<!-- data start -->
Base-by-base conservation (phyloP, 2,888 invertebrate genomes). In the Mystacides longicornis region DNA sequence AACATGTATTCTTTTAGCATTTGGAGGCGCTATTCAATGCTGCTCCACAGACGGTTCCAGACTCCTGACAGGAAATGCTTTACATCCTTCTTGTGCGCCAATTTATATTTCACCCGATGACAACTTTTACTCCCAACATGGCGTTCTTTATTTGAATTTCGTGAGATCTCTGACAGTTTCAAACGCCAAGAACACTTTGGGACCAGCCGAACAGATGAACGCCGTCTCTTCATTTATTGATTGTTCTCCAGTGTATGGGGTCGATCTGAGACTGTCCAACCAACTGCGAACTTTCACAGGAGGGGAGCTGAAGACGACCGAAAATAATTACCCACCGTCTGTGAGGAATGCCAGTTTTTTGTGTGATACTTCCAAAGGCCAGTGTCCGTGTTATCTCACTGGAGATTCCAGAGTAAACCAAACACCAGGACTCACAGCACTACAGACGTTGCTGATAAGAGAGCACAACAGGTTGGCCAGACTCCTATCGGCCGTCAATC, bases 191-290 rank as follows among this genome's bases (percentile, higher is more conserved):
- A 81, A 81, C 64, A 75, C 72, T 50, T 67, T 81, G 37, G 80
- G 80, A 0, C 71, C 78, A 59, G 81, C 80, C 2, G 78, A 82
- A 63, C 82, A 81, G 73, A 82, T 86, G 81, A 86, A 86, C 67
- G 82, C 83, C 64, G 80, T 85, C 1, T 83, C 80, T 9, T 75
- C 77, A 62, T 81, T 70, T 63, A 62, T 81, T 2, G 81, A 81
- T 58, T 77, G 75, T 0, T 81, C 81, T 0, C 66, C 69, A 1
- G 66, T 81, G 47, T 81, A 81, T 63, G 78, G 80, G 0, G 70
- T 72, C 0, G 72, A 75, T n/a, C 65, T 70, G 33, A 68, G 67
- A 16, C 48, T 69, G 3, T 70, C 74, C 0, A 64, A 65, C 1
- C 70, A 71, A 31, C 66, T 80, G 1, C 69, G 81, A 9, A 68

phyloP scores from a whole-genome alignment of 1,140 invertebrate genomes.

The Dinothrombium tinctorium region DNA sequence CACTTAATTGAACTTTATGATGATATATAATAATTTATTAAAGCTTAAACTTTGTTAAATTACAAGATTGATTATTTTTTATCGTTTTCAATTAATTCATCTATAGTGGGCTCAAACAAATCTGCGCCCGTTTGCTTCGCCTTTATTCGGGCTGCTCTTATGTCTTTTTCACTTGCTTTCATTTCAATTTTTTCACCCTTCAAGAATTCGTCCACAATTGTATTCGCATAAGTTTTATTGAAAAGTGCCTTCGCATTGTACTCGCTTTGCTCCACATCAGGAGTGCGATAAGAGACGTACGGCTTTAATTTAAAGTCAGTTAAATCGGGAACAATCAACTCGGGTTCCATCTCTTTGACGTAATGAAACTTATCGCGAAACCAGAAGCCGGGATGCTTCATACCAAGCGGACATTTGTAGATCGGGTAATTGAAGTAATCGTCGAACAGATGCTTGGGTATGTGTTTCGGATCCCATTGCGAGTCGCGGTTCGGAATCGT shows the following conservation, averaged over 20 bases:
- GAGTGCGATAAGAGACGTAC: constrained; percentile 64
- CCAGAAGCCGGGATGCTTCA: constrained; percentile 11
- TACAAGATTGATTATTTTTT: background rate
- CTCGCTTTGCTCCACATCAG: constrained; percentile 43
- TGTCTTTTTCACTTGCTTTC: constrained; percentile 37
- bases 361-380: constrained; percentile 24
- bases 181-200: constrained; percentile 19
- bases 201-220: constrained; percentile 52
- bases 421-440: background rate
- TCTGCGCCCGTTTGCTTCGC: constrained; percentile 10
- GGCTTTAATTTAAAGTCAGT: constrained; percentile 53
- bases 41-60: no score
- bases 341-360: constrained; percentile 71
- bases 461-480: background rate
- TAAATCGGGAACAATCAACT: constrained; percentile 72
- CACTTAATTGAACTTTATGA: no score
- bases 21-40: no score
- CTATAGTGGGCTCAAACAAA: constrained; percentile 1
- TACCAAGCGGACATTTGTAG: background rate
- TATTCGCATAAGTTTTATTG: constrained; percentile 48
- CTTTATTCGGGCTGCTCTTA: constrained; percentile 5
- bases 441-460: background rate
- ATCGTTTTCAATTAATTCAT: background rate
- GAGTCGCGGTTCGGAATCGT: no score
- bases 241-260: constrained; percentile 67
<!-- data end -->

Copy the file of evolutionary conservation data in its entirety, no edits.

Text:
Base-by-base conservation (phyloP, 2,888 invertebrate genomes). In the Mystacides longicornis region DNA sequence AACATGTATTCTTTTAGCATTTGGAGGCGCTATTCAATGCTGCTCCACAGACGGTTCCAGACTCCTGACAGGAAATGCTTTACATCCTTCTTGTGCGCCAATTTATATTTCACCCGATGACAACTTTTACTCCCAACATGGCGTTCTTTATTTGAATTTCGTGAGATCTCTGACAGTTTCAAACGCCAAGAACACTTTGGGACCAGCCGAACAGATGAACGCCGTCTCTTCATTTATTGATTGTTCTCCAGTGTATGGGGTCGATCTGAGACTGTCCAACCAACTGCGAACTTTCACAGGAGGGGAGCTGAAGACGACCGAAAATAATTACCCACCGTCTGTGAGGAATGCCAGTTTTTTGTGTGATACTTCCAAAGGCCAGTGTCCGTGTTATCTCACTGGAGATTCCAGAGTAAACCAAACACCAGGACTCACAGCACTACAGACGTTGCTGATAAGAGAGCACAACAGGTTGGCCAGACTCCTATCGGCCGTCAATC, bases 191-290 rank as follows among this genome's bases (percentile, higher is more conserved):
- A 81, A 81, C 64, A 75, C 72, T 50, T 67, T 81, G 37, G 80
- G 80, A 0, C 71, C 78, A 59, G 81, C 80, C 2, G 78, A 82
- A 63, C 82, A 81, G 73, A 82, T 86, G 81, A 86, A 86, C 67
- G 82, C 83, C 64, G 80, T 85, C 1, T 83, C 80, T 9, T 75
- C 77, A 62, T 81, T 70, T 63, A 62, T 81, T 2, G 81, A 81
- T 58, T 77, G 75, T 0, T 81, C 81, T 0, C 66, C 69, A 1
- G 66, T 81, G 47, T 81, A 81, T 63, G 78, G 80, G 0, G 70
- T 72, C 0, G 72, A 75, T n/a, C 65, T 70, G 33, A 68, G 67
- A 16, C 48, T 69, G 3, T 70, C 74, C 0, A 64, A 65, C 1
- C 70, A 71, A 31, C 66, T 80, G 1, C 69, G 81, A 9, A 68

phyloP scores from a whole-genome alignment of 1,140 invertebrate genomes.

The Dinothrombium tinctorium region DNA sequence CACTTAATTGAACTTTATGATGATATATAATAATTTATTAAAGCTTAAACTTTGTTAAATTACAAGATTGATTATTTTTTATCGTTTTCAATTAATTCATCTATAGTGGGCTCAAACAAATCTGCGCCCGTTTGCTTCGCCTTTATTCGGGCTGCTCTTATGTCTTTTTCACTTGCTTTCATTTCAATTTTTTCACCCTTCAAGAATTCGTCCACAATTGTATTCGCATAAGTTTTATTGAAAAGTGCCTTCGCATTGTACTCGCTTTGCTCCACATCAGGAGTGCGATAAGAGACGTACGGCTTTAATTTAAAGTCAGTTAAATCGGGAACAATCAACTCGGGTTCCATCTCTTTGACGTAATGAAACTTATCGCGAAACCAGAAGCCGGGATGCTTCATACCAAGCGGACATTTGTAGATCGGGTAATTGAAGTAATCGTCGAACAGATGCTTGGGTATGTGTTTCGGATCCCATTGCGAGTCGCGGTTCGGAATCGT shows the following conservation, averaged over 20 bases:
- GAGTGCGATAAGAGACGTAC: constrained; percentile 64
- CCAGAAGCCGGGATGCTTCA: constrained; percentile 11
- TACAAGATTGATTATTTTTT: background rate
- CTCGCTTTGCTCCACATCAG: constrained; percentile 43
- TGTCTTTTTCACTTGCTTTC: constrained; percentile 37
- bases 361-380: constrained; percentile 24
- bases 181-200: constrained; percentile 19
- bases 201-220: constrained; percentile 52
- bases 421-440: background rate
- TCTGCGCCCGTTTGCTTCGC: constrained; percentile 10
- GGCTTTAATTTAAAGTCAGT: constrained; percentile 53
- bases 41-60: no score
- bases 341-360: constrained; percentile 71
- bases 461-480: background rate
- TAAATCGGGAACAATCAACT: constrained; percentile 72
- CACTTAATTGAACTTTATGA: no score
- bases 21-40: no score
- CTATAGTGGGCTCAAACAAA: constrained; percentile 1
- TACCAAGCGGACATTTGTAG: background rate
- TATTCGCATAAGTTTTATTG: constrained; percentile 48
- CTTTATTCGGGCTGCTCTTA: constrained; percentile 5
- bases 441-460: background rate
- ATCGTTTTCAATTAATTCAT: background rate
- GAGTCGCGGTTCGGAATCGT: no score
- bases 241-260: constrained; percentile 67